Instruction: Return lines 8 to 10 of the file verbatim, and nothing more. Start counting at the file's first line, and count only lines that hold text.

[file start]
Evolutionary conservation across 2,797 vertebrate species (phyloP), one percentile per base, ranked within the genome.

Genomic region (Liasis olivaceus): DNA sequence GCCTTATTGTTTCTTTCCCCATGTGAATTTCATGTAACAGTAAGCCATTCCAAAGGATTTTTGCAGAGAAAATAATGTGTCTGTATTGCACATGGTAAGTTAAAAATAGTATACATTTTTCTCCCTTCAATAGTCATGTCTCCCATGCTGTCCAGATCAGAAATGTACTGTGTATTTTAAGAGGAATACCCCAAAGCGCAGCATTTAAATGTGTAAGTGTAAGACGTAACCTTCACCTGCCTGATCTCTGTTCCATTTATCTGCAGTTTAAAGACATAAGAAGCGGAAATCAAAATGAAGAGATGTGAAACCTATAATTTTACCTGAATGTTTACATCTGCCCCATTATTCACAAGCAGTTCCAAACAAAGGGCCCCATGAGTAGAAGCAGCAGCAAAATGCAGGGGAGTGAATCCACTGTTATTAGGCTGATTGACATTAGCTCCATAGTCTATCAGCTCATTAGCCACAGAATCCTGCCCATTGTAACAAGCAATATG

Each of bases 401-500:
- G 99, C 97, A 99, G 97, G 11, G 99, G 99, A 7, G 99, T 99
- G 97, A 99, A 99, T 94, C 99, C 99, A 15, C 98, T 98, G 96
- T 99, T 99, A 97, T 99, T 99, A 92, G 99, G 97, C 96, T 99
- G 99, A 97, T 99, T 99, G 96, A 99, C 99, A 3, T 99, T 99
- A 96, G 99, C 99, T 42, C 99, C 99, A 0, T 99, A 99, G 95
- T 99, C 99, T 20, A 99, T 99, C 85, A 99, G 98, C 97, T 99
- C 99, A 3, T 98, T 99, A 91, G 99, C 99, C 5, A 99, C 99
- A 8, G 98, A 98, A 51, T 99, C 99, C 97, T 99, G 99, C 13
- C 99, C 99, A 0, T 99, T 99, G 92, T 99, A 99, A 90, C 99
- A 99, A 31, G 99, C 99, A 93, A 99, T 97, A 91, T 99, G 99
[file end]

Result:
- A 96, G 99, C 99, T 42, C 99, C 99, A 0, T 99, A 99, G 95
- T 99, C 99, T 20, A 99, T 99, C 85, A 99, G 98, C 97, T 99
- C 99, A 3, T 98, T 99, A 91, G 99, C 99, C 5, A 99, C 99